For most of the time since the late-1980s, the market capitalization for Toyota roughly equaled, or exceeded, the sum of the “Big Three” in Detroit. Although wishful thinkers today attribute much of Toyota’s present profitability to currency manipulation of the Japanese yen, in the 1990s, with a depressed yen and an exploding U.S. stock market, Toyota’s market value still exceeded that of its much larger competitors. 
A new year is coming up. Time for more New Year’s resolutions and goal setting.
You and your supply chain will face a fresh set of challenges in 2017. We know it can be hard to decide what your focus should be when thinking strategically about your supply chain.
Many of the companies with which we come into contact in the course of our business are (or, were) rapidly growing companies. They were started some years earlier, and have been growing pretty steadily since their founding.
However, many times we are called in because the growth curve has become unsatisfactory. Perhaps the companies’ profits have been relatively flat for several years. Or, in some cases, profits have turned negative. As a result, executives and managers are looking for new ways to return their companies to a growth trajectory. Continue to Article…
In enlightening (video) interviews by Supply Chain Brain‘s Bob Bowman, Dave Stenfort, Director of Operations at Anritsu, talked about the supply chain management challenges he and his team have faced. Anritsu has experienced business expansion in the information and communication field. The company’s leading business division provides products and services used in the development, manufacture and maintenance of a range of communication systems ranging from mobile phones to the Internet on a worldwide scale.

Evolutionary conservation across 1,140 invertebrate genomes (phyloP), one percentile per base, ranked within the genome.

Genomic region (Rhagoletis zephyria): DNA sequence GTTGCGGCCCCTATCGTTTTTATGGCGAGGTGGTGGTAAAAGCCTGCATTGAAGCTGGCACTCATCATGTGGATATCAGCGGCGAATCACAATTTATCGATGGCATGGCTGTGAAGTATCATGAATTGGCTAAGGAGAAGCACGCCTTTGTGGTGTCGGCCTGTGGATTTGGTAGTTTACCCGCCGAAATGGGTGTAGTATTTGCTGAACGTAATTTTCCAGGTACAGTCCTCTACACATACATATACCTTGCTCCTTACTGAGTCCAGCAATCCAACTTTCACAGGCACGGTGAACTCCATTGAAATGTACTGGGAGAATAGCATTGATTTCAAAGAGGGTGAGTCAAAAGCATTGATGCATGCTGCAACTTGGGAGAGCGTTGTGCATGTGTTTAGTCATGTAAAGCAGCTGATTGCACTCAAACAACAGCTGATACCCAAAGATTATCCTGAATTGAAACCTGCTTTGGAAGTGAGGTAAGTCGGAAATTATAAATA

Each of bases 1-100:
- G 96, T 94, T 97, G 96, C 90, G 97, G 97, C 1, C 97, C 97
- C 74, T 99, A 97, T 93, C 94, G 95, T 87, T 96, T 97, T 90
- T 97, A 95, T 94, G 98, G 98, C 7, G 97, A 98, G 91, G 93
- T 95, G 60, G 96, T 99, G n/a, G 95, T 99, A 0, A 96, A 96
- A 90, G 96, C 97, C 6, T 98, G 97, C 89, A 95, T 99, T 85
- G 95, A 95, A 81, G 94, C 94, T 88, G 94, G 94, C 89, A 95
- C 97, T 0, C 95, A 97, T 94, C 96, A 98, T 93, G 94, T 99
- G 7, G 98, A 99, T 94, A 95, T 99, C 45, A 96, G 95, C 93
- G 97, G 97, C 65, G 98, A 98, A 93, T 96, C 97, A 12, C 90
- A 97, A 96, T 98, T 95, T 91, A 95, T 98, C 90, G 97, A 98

Some time ago I had a conversation with one of my daughters. She was deeply concerned—and not a little irritated–about management decision-making at her work place. She has a master’s degree, and works in the education field, but the principle that arose in our discussion applies in all industries, every type of organization, and the full gamut of management.
Here is the scenario
The executive—in this case, my daughter’s boss—told her that she was going to make a management decision based on a process or metric—or to be more specific to the academic environment, a rubric (i.e., a process for scoring what might otherwise be a subjective decision).
However, after further discussions, my daughter discovered that whatever “process” or “rubric” was to be applied was purely and evidently subjective to her boss alone. That is to say, what was set forth to reduce an otherwise purely subject and intuitive decision to a “process” – a “rubric” – was merely that, a pretense. Any decisions being made remain purely subjective and were not correlated to a “process,” at all.